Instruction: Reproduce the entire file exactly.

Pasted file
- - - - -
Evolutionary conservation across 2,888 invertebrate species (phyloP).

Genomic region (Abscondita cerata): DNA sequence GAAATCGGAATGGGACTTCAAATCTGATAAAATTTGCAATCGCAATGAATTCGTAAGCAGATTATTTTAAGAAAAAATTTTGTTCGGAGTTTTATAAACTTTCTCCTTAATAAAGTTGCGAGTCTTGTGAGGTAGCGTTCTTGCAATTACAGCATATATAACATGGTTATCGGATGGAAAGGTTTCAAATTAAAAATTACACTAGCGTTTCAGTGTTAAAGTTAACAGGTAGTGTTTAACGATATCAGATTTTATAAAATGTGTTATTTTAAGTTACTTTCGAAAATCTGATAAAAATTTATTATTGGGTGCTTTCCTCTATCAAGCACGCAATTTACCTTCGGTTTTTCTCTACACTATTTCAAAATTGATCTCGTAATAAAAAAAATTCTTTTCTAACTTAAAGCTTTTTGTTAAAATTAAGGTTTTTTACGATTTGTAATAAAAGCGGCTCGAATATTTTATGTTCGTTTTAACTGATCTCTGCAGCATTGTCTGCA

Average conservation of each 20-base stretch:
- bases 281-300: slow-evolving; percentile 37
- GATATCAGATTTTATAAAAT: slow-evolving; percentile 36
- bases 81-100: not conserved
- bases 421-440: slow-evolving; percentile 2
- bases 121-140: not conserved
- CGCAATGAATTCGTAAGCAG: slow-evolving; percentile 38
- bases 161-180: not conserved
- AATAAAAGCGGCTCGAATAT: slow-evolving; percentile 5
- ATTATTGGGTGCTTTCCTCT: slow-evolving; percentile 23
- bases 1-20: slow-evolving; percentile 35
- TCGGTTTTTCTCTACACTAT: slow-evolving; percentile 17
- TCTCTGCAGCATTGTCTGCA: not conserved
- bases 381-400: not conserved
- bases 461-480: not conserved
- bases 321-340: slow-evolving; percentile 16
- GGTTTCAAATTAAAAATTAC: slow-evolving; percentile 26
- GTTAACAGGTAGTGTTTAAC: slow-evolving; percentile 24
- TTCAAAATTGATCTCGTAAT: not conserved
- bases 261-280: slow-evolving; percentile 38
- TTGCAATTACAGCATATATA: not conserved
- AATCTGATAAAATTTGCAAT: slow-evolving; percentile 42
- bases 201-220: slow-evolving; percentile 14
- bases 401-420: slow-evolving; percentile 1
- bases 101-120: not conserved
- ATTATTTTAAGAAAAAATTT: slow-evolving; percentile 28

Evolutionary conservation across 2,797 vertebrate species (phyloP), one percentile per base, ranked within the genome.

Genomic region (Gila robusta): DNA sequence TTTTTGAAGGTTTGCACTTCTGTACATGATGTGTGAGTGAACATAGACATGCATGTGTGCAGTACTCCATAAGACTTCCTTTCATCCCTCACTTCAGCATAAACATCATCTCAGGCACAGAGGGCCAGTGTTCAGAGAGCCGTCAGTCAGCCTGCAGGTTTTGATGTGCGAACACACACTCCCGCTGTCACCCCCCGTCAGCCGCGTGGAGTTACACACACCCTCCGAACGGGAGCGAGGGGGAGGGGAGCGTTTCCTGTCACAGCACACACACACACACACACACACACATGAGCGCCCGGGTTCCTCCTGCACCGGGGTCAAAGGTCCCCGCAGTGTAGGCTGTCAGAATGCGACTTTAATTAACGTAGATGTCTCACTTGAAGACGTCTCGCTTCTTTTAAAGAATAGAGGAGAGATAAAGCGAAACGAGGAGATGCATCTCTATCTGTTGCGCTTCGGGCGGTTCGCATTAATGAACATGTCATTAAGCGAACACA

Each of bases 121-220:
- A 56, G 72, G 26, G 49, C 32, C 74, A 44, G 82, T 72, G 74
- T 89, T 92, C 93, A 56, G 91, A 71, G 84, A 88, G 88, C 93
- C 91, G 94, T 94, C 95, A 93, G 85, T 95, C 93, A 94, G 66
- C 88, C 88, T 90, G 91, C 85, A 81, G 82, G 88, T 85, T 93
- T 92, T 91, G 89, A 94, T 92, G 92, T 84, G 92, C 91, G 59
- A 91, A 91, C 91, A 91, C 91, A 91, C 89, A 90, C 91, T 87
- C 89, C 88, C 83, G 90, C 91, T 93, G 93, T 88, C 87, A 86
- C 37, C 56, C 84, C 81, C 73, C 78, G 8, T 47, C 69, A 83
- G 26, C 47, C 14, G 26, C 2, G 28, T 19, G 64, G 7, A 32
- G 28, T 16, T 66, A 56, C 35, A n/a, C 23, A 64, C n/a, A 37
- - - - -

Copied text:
Evolutionary conservation across 2,888 invertebrate species (phyloP).

Genomic region (Abscondita cerata): DNA sequence GAAATCGGAATGGGACTTCAAATCTGATAAAATTTGCAATCGCAATGAATTCGTAAGCAGATTATTTTAAGAAAAAATTTTGTTCGGAGTTTTATAAACTTTCTCCTTAATAAAGTTGCGAGTCTTGTGAGGTAGCGTTCTTGCAATTACAGCATATATAACATGGTTATCGGATGGAAAGGTTTCAAATTAAAAATTACACTAGCGTTTCAGTGTTAAAGTTAACAGGTAGTGTTTAACGATATCAGATTTTATAAAATGTGTTATTTTAAGTTACTTTCGAAAATCTGATAAAAATTTATTATTGGGTGCTTTCCTCTATCAAGCACGCAATTTACCTTCGGTTTTTCTCTACACTATTTCAAAATTGATCTCGTAATAAAAAAAATTCTTTTCTAACTTAAAGCTTTTTGTTAAAATTAAGGTTTTTTACGATTTGTAATAAAAGCGGCTCGAATATTTTATGTTCGTTTTAACTGATCTCTGCAGCATTGTCTGCA

Average conservation of each 20-base stretch:
- bases 281-300: slow-evolving; percentile 37
- GATATCAGATTTTATAAAAT: slow-evolving; percentile 36
- bases 81-100: not conserved
- bases 421-440: slow-evolving; percentile 2
- bases 121-140: not conserved
- CGCAATGAATTCGTAAGCAG: slow-evolving; percentile 38
- bases 161-180: not conserved
- AATAAAAGCGGCTCGAATAT: slow-evolving; percentile 5
- ATTATTGGGTGCTTTCCTCT: slow-evolving; percentile 23
- bases 1-20: slow-evolving; percentile 35
- TCGGTTTTTCTCTACACTAT: slow-evolving; percentile 17
- TCTCTGCAGCATTGTCTGCA: not conserved
- bases 381-400: not conserved
- bases 461-480: not conserved
- bases 321-340: slow-evolving; percentile 16
- GGTTTCAAATTAAAAATTAC: slow-evolving; percentile 26
- GTTAACAGGTAGTGTTTAAC: slow-evolving; percentile 24
- TTCAAAATTGATCTCGTAAT: not conserved
- bases 261-280: slow-evolving; percentile 38
- TTGCAATTACAGCATATATA: not conserved
- AATCTGATAAAATTTGCAAT: slow-evolving; percentile 42
- bases 201-220: slow-evolving; percentile 14
- bases 401-420: slow-evolving; percentile 1
- bases 101-120: not conserved
- ATTATTTTAAGAAAAAATTT: slow-evolving; percentile 28

Evolutionary conservation across 2,797 vertebrate species (phyloP), one percentile per base, ranked within the genome.

Genomic region (Gila robusta): DNA sequence TTTTTGAAGGTTTGCACTTCTGTACATGATGTGTGAGTGAACATAGACATGCATGTGTGCAGTACTCCATAAGACTTCCTTTCATCCCTCACTTCAGCATAAACATCATCTCAGGCACAGAGGGCCAGTGTTCAGAGAGCCGTCAGTCAGCCTGCAGGTTTTGATGTGCGAACACACACTCCCGCTGTCACCCCCCGTCAGCCGCGTGGAGTTACACACACCCTCCGAACGGGAGCGAGGGGGAGGGGAGCGTTTCCTGTCACAGCACACACACACACACACACACACACATGAGCGCCCGGGTTCCTCCTGCACCGGGGTCAAAGGTCCCCGCAGTGTAGGCTGTCAGAATGCGACTTTAATTAACGTAGATGTCTCACTTGAAGACGTCTCGCTTCTTTTAAAGAATAGAGGAGAGATAAAGCGAAACGAGGAGATGCATCTCTATCTGTTGCGCTTCGGGCGGTTCGCATTAATGAACATGTCATTAAGCGAACACA

Each of bases 121-220:
- A 56, G 72, G 26, G 49, C 32, C 74, A 44, G 82, T 72, G 74
- T 89, T 92, C 93, A 56, G 91, A 71, G 84, A 88, G 88, C 93
- C 91, G 94, T 94, C 95, A 93, G 85, T 95, C 93, A 94, G 66
- C 88, C 88, T 90, G 91, C 85, A 81, G 82, G 88, T 85, T 93
- T 92, T 91, G 89, A 94, T 92, G 92, T 84, G 92, C 91, G 59
- A 91, A 91, C 91, A 91, C 91, A 91, C 89, A 90, C 91, T 87
- C 89, C 88, C 83, G 90, C 91, T 93, G 93, T 88, C 87, A 86
- C 37, C 56, C 84, C 81, C 73, C 78, G 8, T 47, C 69, A 83
- G 26, C 47, C 14, G 26, C 2, G 28, T 19, G 64, G 7, A 32
- G 28, T 16, T 66, A 56, C 35, A n/a, C 23, A 64, C n/a, A 37